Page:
A few weeks ago, I read Dare You To which was my first Katy McGarry book, since the I sort of binge read the rest of the Pushing the Limits series. And decided to do binge read the rest of the series.
Yes, binge read. I have to say, since I started blogging I haven’t read a series in one setting in a long, long time. And technically, I didn’t read this series in one read since I read Dare You To, about a month ago. But even though this wasn’t a complete series binge read, I do think by reading most of the books in the series back to back, I learned a lot more about why and why not this series works.
For a binge review, what I’m going to do is give a brief review for each book in the series and then at the end of the review, I’ll give my overall thoughts.
Before I start the review, if you’re interested in my thoughts on Dare You To click here.
Pushing the Limits:
Besides, Dare You To, this book is the strongest out of the series. If not the strongest.
The characters in Pushing the Limits aren’t cookie cutter. And the plot isn’t that cliche.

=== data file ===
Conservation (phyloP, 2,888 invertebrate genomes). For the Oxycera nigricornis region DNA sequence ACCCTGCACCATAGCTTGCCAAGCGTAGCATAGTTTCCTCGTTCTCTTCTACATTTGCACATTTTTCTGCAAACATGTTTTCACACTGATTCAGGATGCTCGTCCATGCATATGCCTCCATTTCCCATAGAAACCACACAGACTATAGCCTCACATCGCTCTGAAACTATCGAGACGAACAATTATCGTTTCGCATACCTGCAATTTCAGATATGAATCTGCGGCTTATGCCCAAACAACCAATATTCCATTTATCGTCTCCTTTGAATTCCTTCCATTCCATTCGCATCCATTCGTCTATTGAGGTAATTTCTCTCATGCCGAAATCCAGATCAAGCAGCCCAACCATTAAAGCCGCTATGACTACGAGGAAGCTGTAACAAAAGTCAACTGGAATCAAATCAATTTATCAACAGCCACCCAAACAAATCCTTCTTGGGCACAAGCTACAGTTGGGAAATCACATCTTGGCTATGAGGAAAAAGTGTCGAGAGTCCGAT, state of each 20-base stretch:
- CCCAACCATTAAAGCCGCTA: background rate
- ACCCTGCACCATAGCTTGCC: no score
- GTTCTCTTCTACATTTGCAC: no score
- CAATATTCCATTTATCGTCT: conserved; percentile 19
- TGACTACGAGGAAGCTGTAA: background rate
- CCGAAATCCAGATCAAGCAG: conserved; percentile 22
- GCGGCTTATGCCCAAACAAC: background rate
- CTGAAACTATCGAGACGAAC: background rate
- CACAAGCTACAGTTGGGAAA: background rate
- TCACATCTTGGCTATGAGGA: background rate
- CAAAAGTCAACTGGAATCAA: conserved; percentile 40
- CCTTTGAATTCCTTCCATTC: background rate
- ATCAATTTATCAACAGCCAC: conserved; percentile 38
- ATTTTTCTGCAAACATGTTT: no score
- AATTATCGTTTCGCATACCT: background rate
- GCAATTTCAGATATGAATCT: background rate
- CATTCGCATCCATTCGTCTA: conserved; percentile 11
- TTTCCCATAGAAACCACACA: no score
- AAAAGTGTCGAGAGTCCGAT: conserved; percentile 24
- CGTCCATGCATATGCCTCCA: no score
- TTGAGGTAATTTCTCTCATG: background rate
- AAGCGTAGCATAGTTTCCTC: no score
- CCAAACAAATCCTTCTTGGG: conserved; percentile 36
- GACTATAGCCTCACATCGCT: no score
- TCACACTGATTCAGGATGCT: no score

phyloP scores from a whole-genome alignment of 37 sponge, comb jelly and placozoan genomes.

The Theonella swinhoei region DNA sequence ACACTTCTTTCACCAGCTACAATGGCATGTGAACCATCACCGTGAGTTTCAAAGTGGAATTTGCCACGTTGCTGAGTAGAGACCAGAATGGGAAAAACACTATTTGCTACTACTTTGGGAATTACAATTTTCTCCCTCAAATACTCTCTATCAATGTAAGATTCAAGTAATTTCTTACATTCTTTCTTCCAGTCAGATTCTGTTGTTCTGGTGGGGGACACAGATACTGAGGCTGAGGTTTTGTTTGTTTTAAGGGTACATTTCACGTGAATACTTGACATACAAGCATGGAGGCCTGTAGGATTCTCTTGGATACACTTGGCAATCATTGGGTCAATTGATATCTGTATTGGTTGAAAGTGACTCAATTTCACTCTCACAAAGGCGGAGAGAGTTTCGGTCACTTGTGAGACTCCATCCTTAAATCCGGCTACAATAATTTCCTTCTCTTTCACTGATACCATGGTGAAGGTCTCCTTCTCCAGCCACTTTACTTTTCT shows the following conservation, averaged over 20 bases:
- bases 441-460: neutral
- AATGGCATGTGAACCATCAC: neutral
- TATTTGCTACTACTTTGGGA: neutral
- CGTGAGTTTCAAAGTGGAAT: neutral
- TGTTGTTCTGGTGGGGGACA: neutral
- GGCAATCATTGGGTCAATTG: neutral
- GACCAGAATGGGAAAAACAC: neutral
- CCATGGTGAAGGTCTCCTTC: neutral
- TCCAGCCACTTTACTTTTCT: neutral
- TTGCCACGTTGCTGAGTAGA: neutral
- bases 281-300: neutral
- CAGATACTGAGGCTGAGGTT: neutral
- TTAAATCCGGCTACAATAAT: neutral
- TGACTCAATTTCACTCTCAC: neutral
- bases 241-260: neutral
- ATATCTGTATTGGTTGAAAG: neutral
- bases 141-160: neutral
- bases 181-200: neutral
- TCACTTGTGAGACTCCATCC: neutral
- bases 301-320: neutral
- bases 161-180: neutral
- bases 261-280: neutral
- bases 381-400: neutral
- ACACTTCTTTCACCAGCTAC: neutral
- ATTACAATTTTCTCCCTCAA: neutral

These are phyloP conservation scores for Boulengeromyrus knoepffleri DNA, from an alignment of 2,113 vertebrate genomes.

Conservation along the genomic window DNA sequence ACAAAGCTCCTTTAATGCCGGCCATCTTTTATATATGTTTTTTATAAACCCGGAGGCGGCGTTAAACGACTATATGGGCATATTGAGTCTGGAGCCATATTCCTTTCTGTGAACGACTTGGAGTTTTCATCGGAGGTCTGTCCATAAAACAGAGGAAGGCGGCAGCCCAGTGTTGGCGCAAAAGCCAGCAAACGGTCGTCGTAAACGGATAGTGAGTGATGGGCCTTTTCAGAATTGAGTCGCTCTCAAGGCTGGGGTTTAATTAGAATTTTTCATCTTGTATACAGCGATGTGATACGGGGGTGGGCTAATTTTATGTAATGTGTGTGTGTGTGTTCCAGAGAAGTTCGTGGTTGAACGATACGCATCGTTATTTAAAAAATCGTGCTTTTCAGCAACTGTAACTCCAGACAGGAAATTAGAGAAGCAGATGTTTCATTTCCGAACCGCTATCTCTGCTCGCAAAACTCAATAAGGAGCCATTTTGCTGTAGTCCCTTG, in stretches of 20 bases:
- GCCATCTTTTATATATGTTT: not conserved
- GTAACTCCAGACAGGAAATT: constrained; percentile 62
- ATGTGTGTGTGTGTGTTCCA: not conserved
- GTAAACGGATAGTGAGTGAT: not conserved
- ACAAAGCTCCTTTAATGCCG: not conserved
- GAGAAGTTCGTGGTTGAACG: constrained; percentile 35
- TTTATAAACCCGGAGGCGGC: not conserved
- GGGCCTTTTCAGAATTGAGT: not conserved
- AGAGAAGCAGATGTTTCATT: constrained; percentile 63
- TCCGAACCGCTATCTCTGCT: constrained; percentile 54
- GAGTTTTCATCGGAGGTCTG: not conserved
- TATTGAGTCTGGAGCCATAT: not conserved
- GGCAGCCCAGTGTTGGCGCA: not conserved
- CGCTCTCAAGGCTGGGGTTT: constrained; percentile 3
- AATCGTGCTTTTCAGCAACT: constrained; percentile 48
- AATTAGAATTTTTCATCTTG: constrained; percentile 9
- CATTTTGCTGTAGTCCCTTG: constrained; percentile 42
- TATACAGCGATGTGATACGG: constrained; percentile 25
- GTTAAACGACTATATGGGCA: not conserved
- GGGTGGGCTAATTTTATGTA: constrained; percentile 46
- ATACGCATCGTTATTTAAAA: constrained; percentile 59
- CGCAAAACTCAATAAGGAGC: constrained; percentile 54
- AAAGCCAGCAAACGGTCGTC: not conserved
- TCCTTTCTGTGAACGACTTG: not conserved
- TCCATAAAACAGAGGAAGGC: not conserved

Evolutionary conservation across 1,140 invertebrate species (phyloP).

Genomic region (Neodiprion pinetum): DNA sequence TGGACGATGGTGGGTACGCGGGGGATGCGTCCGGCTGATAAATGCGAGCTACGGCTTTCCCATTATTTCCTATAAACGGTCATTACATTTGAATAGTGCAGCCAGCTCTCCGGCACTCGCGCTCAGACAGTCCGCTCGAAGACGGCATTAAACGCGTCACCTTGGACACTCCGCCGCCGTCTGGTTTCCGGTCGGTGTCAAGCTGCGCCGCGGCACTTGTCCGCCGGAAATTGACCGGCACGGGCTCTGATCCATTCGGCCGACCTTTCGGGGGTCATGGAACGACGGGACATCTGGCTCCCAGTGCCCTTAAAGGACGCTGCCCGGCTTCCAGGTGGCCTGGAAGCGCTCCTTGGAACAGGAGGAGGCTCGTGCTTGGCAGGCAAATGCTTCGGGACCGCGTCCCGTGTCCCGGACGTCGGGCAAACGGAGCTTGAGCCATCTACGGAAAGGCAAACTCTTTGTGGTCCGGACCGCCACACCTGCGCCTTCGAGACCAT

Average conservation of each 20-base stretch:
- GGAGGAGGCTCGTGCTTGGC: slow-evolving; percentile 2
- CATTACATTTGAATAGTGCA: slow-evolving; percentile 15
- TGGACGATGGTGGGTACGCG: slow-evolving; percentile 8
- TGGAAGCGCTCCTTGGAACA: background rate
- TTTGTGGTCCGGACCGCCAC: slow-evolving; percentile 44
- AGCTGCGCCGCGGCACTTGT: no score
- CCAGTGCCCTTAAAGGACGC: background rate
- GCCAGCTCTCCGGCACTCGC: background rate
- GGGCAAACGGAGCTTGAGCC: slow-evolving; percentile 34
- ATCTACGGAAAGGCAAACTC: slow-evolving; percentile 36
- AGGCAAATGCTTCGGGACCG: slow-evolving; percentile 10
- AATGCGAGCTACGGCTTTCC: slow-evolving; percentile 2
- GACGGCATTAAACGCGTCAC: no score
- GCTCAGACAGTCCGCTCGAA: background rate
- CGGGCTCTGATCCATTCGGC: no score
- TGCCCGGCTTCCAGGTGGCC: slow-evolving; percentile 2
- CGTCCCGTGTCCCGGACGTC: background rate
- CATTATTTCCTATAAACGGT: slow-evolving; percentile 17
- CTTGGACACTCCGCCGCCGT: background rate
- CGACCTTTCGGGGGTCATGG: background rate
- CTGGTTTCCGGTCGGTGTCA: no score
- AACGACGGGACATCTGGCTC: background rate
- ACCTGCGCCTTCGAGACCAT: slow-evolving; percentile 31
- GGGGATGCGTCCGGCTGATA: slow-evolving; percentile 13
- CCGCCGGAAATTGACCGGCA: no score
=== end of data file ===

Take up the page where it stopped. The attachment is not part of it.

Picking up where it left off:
Grant it, this is the first book in the series. So the cliches that I’m going to note as the binge review continues, aren’t going to be so much as an annoying roll your eyes moment cliche as they were later on.
The problems that Echo and Noah face seem to be handled with relative realism. I also like how the problems aren’t one dimensional and how everything isn’t perfectly resolved by the end of the book.
There’s a feeling of realism to Pushing the Limits and I could almost buy Echo and Noah as a real couple.
Like with Dare You To, there melodramatic bits to Pushing the Limits, but like with Dare You To, the melodrama actually helped the book. It’s an odd thing to say, since usually melodrama is what kills a book. But I think in McGarry’s work it actually helps her writing (for the most parts).
Yes, the drama factor with the court appointed social worker/therapist, was a bit cheesy but once again. Worked. At least for the most part. Though I did get annoyed with how the social worker obviously manipulated Noah concerning the custody of his brothers (lady, I would of ripped you into shreds).